Sandoval. More of a jerk than normal. Let that sink in.

I’m kind of frustrated. I remember liking this episode. It’s our first real glimpse of the Taelon enemies, and I remember a nice sick-to-my-stomach feeling that the Taelon might actually be the good guys compared to this thing. And I did like the first half, but once we got our butterfly-and-probe reveal, things kind of start falling apart. Like we’re just hitting the notes we have to hit to get this “metal scarecrow” into play. Couple that with another set of ham-handed attempts at touching on religion, and it just doesn’t quite live up, even if it should be satisfying.

I was thinking about what I wanted from this episode– or, more precisely, the image of the butterfly emerging from the man’s mouth. That’s always stuck with me, and while the explanation that the probe is seeing what it takes to kill humans is pretty decent and definitely horrifying, I’m not sure it lives up to the quasi-mystical vibes we’re supposed to have for the series. I’d like to have seen something besides death happening to these people; a transfiguration, perhaps.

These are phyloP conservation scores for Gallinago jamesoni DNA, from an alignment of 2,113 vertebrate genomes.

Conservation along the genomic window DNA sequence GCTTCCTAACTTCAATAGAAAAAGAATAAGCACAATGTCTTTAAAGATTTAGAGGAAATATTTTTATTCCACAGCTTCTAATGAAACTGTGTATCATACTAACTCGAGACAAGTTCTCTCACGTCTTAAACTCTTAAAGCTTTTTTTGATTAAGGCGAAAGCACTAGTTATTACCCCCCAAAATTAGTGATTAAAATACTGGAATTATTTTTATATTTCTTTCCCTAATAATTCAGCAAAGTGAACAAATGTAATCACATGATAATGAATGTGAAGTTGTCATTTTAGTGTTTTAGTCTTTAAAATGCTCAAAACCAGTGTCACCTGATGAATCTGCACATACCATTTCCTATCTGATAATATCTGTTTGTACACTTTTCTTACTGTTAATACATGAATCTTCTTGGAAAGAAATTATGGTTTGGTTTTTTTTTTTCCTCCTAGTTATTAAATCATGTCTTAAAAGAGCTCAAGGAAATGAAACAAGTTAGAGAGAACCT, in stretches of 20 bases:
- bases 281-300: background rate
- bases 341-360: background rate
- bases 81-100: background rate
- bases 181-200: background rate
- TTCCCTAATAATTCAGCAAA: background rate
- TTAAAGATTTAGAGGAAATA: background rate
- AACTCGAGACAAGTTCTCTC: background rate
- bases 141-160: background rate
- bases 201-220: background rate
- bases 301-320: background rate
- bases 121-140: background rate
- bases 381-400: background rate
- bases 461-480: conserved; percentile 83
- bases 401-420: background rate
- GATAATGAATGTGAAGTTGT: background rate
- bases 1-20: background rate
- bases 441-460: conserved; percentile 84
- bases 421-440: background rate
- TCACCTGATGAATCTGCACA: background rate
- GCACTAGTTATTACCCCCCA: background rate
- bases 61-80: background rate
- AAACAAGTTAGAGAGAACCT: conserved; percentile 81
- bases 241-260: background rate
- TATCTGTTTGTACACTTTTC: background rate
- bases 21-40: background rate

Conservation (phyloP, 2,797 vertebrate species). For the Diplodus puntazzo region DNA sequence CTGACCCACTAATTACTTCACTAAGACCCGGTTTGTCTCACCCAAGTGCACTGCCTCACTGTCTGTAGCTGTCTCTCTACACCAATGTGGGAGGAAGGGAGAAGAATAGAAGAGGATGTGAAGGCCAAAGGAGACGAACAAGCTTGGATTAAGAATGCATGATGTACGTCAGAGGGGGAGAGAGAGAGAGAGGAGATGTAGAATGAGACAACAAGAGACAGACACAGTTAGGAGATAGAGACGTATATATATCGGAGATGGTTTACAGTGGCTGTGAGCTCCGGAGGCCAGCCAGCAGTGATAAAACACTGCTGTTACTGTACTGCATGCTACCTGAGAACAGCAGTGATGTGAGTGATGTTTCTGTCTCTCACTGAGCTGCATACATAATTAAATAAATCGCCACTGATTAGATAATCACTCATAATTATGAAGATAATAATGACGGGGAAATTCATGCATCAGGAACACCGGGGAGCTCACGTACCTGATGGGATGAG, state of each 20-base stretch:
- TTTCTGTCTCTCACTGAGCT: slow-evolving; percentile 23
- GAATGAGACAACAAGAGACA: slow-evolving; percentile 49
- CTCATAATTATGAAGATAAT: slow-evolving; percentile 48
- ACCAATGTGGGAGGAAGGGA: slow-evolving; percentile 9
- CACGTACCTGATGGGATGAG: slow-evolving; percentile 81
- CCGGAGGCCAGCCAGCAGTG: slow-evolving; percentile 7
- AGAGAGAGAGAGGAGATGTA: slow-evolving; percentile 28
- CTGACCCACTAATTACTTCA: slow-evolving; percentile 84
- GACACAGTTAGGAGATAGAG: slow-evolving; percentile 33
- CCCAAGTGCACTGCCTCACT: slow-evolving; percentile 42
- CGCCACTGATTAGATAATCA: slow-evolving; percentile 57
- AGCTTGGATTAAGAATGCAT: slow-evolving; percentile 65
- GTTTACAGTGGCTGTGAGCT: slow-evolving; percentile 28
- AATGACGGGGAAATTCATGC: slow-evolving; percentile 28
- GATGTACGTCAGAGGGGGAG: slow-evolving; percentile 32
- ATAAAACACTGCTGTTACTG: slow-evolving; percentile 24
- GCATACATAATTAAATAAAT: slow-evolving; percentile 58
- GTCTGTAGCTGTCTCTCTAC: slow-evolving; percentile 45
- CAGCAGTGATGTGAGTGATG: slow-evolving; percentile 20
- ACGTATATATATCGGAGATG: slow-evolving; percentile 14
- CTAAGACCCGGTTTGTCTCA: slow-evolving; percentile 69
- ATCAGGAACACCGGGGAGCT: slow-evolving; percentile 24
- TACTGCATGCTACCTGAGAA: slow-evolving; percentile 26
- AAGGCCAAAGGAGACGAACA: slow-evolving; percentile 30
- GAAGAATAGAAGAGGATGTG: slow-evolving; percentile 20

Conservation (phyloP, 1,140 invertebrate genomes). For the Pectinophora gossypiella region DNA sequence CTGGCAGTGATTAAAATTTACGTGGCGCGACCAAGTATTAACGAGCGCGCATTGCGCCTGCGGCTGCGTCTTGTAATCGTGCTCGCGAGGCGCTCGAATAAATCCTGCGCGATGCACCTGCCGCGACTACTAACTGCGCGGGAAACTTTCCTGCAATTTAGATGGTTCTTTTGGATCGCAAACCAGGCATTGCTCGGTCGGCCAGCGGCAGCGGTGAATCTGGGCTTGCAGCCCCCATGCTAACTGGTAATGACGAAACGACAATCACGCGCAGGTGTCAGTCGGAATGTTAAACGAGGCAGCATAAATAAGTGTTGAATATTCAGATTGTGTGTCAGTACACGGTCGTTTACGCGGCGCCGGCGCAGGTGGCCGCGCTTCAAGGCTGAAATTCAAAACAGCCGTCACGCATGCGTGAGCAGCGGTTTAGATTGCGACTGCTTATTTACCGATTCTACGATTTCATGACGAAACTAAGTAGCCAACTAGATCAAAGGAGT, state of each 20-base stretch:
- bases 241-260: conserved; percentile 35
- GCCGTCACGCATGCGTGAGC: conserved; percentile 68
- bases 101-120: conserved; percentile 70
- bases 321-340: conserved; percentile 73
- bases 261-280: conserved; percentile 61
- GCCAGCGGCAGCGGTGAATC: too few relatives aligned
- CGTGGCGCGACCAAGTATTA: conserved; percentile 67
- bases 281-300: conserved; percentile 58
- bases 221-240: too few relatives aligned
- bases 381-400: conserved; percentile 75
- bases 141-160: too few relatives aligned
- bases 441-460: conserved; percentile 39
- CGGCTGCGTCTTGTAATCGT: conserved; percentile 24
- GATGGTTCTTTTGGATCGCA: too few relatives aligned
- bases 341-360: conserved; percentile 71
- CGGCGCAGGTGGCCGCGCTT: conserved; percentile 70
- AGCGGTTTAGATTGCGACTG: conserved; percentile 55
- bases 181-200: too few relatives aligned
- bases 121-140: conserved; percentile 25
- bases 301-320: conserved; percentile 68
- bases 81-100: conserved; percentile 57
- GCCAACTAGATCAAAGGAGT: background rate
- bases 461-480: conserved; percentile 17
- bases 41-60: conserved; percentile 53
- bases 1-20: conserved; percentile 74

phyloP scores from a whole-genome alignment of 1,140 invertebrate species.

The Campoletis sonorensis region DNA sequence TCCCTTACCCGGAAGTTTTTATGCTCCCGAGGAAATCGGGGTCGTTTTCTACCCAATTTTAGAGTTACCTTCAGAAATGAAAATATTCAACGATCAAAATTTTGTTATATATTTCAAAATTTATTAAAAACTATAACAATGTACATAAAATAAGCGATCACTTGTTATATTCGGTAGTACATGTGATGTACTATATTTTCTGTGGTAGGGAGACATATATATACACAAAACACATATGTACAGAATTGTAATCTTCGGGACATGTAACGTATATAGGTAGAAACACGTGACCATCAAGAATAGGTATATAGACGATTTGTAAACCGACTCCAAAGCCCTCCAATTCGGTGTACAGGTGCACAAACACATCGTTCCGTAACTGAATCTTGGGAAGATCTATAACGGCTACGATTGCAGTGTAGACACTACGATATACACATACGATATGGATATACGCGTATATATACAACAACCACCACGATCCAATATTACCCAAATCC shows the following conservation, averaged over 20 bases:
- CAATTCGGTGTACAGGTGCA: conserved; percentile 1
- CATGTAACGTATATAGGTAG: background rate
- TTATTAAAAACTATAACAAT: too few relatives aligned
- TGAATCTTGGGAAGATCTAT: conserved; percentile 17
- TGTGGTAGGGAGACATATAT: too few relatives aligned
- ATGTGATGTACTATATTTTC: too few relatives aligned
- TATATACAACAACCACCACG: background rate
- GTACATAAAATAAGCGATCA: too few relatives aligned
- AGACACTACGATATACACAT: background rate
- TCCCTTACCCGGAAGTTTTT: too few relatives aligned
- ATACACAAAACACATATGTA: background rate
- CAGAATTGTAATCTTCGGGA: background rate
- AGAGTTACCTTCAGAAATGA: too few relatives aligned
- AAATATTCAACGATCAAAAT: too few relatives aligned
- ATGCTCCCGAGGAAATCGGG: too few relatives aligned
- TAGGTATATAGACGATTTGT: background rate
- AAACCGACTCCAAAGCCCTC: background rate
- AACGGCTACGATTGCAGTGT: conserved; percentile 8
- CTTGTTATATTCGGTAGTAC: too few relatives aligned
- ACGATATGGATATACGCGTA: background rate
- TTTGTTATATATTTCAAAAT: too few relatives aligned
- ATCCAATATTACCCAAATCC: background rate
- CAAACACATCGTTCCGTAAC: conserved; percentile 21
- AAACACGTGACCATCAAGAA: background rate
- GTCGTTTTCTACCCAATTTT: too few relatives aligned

Maybe when I’m done with this show, I’ll file the serial numbers off and do it right.

High Points:

  • Nice reveal of the probe. It’s clearly not the kind of tech we’d expect from the Taelon.
  • The mechanics of the episode are satisfying, even if presentation isn’t.
  • Some well done beats: the butterfly emerging from the mouth, the metal scarecrow’s POV, destroyed butterflies becoming goo.

Low Points:

  • Characters are just plot movers.
  • The reality of the probe doesn’t fit the mystical vibe of the show.
  • Elijah’s beardlessness really bugs me.

Previous Episodes

Season One

Joshua Young

Joshua M. Young lives in Columbus, Ohio with his wife, son, and two more feral cats than the optimal number of feral cats. (That is, zero.) He holds a Master of Divinity from Ashland Theological Seminary, and yes, he's quite aware that writing this kind of stuff isn't exactly what you'd expect from a trained theologian. A life long lover of science fiction and fantasy, one of his earliest memories involves some confusion with a Klingon Bird of Prey and an X-Wing in the middle of a theater showing The Search for Spock, and, once upon a time, he could select the desired Robotech novel from his bookshelf, in the dark, by the feel of its spine. (Don't ask why that was a necessary skill. He couldn't tell you.) He has been published in numerous anthologies, including Planetary: Mercury, Planetary: Venus, and Tales of the Once and Future King.